In a surprising move, exchange itBit announced today it would relocate its headquarters from Singapore to New York City.
According to a posting on its blog, the company also announced it is replacing its founding CEO Rich Teo with Charles Cascarilla, himself a founding partner in itBit investor Liberty City Ventures.
The announcement is somewhat surprising because Singapore is often seen as a world financial and banking hub on par with Switzerland, and an easier place in which to conduct bitcoin business than the regulation-heavy world of the US.
New York City, though, is still the world center of trading activity. Cascarilla wrote:
“We planted roots in bitcoin-friendly Singapore with Rich Teo leading the charge, building the company, the service, and partnerships around the world. He established our presence in Asia, and brought our vision to reality as we opened up the service to customers for the first time seven months ago.”
“In the meantime, bitcoin prices have skyrocketed, the concept of bitcoin has become mainstream, the volume of bitcoin trading has grown exponentially, and the majority of bitcoin trading now takes place in the US,” he continued.
“Regulators are getting clearer about their policies, and we’re hopeful that we will be able to serve US investors soon.”
itBit, however, is not leaving Asia completely and will retain a significant presence in Singapore. Former CEO Rich Teo will also remain at the company as CEO of the Singapore office to oversee further development of the business from there.
Andrew Chang, another founding partner at Liberty Ventures, will also join the company as its new COO.
A company spokesperson said the move was a mutual decision, and that staff numbers in each location would be roughly equal:
“The company’s management team and board made this decision together and are excited about the future [...] Currently the company headcount is at 19, about half in each office. The company is continuing to grow in both regions and is actively hiring in both locations.”
Getting in first
The move is an attempt to gain an early-mover advantage for itBit in the lucrative US market, as New York State and financial services regulator Benjamin Lawsky approach the final stages of defining how bitcoin businesses will be regulated.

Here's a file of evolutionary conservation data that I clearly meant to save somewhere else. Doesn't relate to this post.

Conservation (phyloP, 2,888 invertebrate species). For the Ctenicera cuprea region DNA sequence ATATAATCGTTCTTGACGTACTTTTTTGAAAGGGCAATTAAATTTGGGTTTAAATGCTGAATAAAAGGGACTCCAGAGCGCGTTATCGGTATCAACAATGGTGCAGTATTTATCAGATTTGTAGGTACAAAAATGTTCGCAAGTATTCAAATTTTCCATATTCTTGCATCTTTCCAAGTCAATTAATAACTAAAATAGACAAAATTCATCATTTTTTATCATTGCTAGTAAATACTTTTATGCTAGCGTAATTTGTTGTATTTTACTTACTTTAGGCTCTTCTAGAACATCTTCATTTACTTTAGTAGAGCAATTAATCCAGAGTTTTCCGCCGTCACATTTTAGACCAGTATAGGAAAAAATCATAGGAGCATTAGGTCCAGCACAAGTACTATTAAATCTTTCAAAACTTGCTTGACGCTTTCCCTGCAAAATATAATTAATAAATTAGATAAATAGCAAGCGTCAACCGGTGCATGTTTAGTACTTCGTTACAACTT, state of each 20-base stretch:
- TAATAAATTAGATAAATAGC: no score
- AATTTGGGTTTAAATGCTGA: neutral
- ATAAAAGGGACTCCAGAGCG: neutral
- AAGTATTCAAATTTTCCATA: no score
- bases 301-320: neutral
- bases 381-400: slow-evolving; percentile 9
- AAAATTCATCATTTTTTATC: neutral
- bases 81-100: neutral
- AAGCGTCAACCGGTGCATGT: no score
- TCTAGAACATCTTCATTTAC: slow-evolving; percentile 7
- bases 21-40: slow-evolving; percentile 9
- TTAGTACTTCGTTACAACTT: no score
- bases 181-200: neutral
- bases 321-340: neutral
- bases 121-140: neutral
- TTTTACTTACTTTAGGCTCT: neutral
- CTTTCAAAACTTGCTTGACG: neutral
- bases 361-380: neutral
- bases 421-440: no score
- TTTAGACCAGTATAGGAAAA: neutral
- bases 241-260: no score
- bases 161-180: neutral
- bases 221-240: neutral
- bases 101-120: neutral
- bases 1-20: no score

In this sense an eventual move to NYC has always seemed likely – itBit were simply waiting for the local regulators to get their act together. The company’s home page has always featured a prominent picture of Wall Street.
The move should be a confidence builder to other exchanges and digital currency startups, previously intimidated by uncertainty and the prospect of dealing with regulators in 48-50 different states.
itBit has always promoted itself as a compliance-friendly and technologically advanced exchange, aimed at higher-volume traders more used to dealing on traditional currency and stock exchanges.
Like other exchanges it has trialled several techniques to attract those investors, covering bank transfer fees for international clients and slashing its own trading fees.
It secured $3.25m in funding back in November 2013, making a total of $5.5m at the time, from Canaan Partners and RRE Ventures, along with Liberty City Ventures and other individual angel investors.
In May it hired former PayPal senior manager Erik Wilgenhof Plante and trader Bobby Cho from SecondMarket, in a move the company admitted was part of its campaign to build credibility in the existing financial world.
Image via itBit
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